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Let's say we have a big array and many threads operating on concrete indexes in that array. Two threads cannot operate on one index at the same time, one should wait until the other finishes. And the lame question: How to implement test-and-set locking on each index of the array in Linux/C/C++?

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How about using a struct as your array element, so each element has the data and some bits used for locking? –  TJD Jan 26 '12 at 23:04

3 Answers 3

For fine grained locking, use an array of read/write locks (as Carey Hickling suggests). Hash the index value and filter it through a bit mask (or use modulus) to select which lock to use.

This effectively splits the indexes into N buckets, where N is the number of locks you create. Choose a power of two for the number of locks for easy bit masking (mask = N - 1). The only drawback in this scenario is that you're not just locking a specific index, you're locking every index that, when hashed, aligns to the same lock pointer.

That being said, the more locks you create, the finer grained the locking is (16 is probably a good starting point). Read locks are shared with rw_locks as well, so you only have to worry about waiting for the lock during writes.

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Absolutely brilliant solution, I come here with the idea that I would have to use either just one lock for the array which would limit parallelism or one mutex per element, which could be an enormous amount of locks. Thanks! –  Aktau Apr 25 '13 at 8:38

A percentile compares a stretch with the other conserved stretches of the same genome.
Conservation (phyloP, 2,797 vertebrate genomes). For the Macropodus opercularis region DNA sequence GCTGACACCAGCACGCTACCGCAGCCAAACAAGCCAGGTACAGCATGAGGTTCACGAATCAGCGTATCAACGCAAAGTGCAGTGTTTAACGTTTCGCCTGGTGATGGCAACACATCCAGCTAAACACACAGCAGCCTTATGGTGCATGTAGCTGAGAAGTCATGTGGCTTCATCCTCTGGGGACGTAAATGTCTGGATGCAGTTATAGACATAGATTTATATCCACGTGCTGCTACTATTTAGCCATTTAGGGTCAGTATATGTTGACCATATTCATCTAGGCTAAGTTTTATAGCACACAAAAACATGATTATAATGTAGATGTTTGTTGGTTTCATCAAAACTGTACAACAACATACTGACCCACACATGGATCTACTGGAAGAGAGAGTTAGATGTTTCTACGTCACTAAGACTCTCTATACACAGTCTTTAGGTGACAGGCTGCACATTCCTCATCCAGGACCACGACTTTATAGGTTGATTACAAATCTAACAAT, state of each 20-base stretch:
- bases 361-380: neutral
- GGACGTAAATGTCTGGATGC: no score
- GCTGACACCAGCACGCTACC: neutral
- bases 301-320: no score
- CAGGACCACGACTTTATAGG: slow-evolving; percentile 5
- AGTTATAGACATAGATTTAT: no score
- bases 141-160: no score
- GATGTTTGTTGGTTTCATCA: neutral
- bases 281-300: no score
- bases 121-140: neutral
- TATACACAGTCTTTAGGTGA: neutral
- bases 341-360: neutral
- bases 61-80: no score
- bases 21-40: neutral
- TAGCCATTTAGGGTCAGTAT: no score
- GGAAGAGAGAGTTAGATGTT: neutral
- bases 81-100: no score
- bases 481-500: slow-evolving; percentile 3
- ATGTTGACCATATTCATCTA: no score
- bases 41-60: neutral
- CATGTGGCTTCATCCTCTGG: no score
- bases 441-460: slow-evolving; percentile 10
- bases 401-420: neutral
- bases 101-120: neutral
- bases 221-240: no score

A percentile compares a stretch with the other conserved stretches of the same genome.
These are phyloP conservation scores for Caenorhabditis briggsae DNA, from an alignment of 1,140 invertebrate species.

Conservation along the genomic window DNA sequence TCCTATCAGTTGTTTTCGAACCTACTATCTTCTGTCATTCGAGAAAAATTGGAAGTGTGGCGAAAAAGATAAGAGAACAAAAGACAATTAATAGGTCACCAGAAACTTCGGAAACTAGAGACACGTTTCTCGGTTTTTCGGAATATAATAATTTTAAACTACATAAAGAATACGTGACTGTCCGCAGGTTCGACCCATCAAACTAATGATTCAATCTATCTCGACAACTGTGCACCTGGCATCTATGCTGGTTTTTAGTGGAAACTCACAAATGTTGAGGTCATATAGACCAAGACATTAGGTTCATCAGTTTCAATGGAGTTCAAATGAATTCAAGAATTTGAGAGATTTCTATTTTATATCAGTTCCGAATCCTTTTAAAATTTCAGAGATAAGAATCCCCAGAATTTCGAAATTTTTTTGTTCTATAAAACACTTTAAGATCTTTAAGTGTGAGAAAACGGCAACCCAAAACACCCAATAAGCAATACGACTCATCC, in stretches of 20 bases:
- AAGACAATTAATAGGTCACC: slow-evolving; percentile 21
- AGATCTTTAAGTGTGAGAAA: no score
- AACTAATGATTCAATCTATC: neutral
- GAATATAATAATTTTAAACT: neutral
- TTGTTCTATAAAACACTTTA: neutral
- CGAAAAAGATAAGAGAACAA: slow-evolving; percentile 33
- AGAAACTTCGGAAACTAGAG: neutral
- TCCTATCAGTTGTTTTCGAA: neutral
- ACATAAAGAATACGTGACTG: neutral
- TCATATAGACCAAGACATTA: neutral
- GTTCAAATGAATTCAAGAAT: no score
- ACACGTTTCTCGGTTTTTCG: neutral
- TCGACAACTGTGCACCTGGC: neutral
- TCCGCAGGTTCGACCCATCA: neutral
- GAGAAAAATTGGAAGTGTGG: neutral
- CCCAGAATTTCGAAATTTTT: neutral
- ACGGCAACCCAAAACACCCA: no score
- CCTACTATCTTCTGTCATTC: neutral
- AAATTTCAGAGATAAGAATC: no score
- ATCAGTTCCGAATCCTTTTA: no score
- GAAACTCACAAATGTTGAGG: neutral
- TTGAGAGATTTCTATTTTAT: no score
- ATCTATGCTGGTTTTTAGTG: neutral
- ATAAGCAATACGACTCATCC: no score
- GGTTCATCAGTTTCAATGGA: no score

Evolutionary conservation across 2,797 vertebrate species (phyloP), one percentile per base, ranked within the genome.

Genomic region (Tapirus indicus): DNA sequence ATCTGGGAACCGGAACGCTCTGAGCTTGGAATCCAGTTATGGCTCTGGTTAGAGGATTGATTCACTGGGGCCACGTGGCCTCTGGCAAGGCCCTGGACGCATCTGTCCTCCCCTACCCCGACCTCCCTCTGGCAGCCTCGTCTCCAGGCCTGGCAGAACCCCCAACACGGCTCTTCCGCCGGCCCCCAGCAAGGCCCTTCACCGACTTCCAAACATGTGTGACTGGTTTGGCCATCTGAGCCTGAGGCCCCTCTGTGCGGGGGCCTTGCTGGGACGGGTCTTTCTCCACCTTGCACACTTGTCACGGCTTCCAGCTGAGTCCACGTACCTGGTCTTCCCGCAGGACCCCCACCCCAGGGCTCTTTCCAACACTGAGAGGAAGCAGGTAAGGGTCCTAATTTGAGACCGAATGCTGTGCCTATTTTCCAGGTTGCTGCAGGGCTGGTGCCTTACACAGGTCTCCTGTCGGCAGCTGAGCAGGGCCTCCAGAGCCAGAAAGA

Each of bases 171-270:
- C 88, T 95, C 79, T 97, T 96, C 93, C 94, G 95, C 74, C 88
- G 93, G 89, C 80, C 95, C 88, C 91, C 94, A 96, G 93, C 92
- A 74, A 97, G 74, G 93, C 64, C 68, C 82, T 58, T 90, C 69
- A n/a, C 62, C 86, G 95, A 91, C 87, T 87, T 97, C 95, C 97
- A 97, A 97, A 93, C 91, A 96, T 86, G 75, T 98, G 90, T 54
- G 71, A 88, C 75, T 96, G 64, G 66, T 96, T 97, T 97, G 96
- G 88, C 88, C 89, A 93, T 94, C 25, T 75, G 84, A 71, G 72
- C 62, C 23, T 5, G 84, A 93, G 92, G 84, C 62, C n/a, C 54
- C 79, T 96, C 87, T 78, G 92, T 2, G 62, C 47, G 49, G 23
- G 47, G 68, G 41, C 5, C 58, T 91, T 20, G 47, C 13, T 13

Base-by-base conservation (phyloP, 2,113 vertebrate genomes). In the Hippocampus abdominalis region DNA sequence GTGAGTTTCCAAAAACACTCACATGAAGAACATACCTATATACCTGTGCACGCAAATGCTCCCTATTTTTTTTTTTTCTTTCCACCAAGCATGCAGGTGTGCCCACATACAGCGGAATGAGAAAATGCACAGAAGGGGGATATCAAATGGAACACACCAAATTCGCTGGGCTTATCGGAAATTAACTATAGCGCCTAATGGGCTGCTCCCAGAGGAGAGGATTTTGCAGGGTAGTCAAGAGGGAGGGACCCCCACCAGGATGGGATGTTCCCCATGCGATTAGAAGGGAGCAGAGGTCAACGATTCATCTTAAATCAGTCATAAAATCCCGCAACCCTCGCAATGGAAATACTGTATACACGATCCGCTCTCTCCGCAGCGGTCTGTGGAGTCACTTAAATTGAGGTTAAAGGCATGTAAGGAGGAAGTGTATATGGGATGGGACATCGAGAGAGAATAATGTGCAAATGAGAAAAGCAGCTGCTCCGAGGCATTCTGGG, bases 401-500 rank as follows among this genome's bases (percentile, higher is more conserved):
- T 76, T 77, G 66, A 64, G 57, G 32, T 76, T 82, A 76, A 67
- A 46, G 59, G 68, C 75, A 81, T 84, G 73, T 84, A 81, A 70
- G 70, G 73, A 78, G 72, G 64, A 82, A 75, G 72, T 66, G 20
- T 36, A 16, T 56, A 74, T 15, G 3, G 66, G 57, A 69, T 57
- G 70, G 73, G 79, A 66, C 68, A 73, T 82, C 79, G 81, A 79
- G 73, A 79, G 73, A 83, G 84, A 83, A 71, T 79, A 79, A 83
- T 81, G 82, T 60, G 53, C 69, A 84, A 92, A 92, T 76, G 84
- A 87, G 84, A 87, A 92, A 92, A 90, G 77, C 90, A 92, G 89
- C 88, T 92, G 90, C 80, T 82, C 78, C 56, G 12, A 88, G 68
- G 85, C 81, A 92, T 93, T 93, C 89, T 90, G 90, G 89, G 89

You either need a simple mutex and do:

    //access array using index

Or POSIX provides a read write lock. You can therefore do:

    // read the array


    // update the array

This allows shared locks for read operations and exclusive locks for write operations.

I would suggest that you have a class or pair for each element of the array and implement one of the above. If you hide the mutex locking in read/update functions of the class then you can, more easily limit the scope of mutex locks and easily avoid deadlocks.

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Make the array element type into something synchronized. If you want to mutex your data, you could have a std::pair<T, std::mutex>; if you can get away with a spinlock on each access, you could have a std::pair<T, std::atomic<bool>>. Then just let each array access acquire exclusive access to the element by means of the synchronization datum.

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